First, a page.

It’s easy to find your way around because of the grid system and Barcelona is, in any case, quite a small city. The grid system does not extend to the oldest part, though, the appropriately named Gothic Quarter. Its ancient narrow streets are full of surprises. I came across – quite by chance – beautiful churches, the columns of a Roman temple, some bijou shops, the Santa Caterina market (a must for foodies) and an alleyway called carrer del Paradis. Barcelona’s answer to “stairway to heaven” perhaps?
A city of artists
You’ll also find the Picasso museum in the Gothic Quarter. This is not the place to go if you’re hoping to see his most famous works – these, of course, are scattered all around the world. But for a real insight into his life and development as an artist, this is a revelation. All of those doves of peace you find in his later paintings are not just symbolic. It turns out Picasso and his father (also a painter) were both pigeon fanciers! There are some fascinating early works (almost everything here has been donated by the artist or his family), films of Picasso at work and (my favourite) a film of the ballet Parade for which he designed the sets and costumes. This is a rare chance to see a Cubist pantomime horse.
While the Picasso museum is housed in adjoining medieval palaces, the Miro museum in Montjuic, is the height of modernism. This is true in every sense. Opened in 1975, the design was by the architect Joseph Lluis Sert (with encouragement from Miro) and was dedicated to Miro’s work. It is also set high above the city with some breath-taking views. Surrounded by gardens, this is a wonderful part of town to spend a day (if you want another museum you could try the Catalan history one alongside many of the Barcelona Olympics buildings). I’d start with the artist, though. Miro’s work comes to life in the white open spaces of the museum and it is hard not to come out infected with his lightness of heart.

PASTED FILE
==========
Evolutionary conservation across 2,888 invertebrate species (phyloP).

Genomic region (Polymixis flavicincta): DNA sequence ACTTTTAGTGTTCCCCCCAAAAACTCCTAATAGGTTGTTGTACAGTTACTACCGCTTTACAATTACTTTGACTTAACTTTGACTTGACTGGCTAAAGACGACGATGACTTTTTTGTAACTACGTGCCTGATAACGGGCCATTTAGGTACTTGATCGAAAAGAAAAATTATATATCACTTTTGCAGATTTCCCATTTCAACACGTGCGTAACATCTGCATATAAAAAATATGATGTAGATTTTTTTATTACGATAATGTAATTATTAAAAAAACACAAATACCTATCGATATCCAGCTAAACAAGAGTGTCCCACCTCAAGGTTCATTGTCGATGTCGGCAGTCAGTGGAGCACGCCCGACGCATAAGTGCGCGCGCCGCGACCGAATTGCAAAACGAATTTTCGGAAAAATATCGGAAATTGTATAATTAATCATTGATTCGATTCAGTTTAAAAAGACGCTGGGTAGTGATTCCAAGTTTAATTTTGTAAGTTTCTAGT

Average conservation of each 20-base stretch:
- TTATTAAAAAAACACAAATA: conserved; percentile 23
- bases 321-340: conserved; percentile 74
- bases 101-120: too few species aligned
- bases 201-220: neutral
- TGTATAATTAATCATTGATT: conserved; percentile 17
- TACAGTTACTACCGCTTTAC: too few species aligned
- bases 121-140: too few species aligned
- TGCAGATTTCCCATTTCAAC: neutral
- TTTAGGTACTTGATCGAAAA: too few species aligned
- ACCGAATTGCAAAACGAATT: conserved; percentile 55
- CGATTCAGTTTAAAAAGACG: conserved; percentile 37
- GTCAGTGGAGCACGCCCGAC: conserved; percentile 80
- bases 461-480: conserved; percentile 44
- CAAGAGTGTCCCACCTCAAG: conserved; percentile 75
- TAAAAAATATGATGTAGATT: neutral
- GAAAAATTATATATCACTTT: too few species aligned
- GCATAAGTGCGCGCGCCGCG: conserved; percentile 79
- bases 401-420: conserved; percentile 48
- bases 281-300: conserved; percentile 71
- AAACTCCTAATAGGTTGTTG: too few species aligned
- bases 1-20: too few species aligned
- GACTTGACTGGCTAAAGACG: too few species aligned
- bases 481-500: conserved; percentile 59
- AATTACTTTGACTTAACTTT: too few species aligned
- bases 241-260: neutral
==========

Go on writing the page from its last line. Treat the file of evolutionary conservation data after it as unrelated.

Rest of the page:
So, yes, there are some inspirational must-sees in Barcelona but, above all, it’s a place to simply relax and enjoy. A long leisurely lunch by the beach on a fine day, perhaps, followed by a stroll along the promenade or the beach (the city has 4.5km of sand). Food is such a pleasure in Spain and this is a nation that likes to spend time lingering at the table. In Placa Reial, the main square of the Gothic Quarter, you can watch the buskers while you eat – everything from small brass bands to tango dancers.
The Gracia quarter is a great place for Sunday lunch. The café tables almost fill the Placa Rius i Taulet but there is space enough left for the Sunday competition to build a human tower – or castell. With the strongest men at the bottom to form a plinth, increasingly lighter members of the team climb – literally – up their team-mates with two children (padded helmets provided) on top. This all takes place in front of the town hall with the mayor regularly appearing on the balcony and the whole square cheering them on. Just the place for a cava and some tapas then. Relax, you’re in Barcelona.
Anna’s flights were kindly provided by easyJet, which flies from Gatwick to Barcelona up to seven days a week.
Book a fabulous break in Barcelona by calling our Silver Travel Advisors on 0800 412 5678. You’ll be relaxing in no time!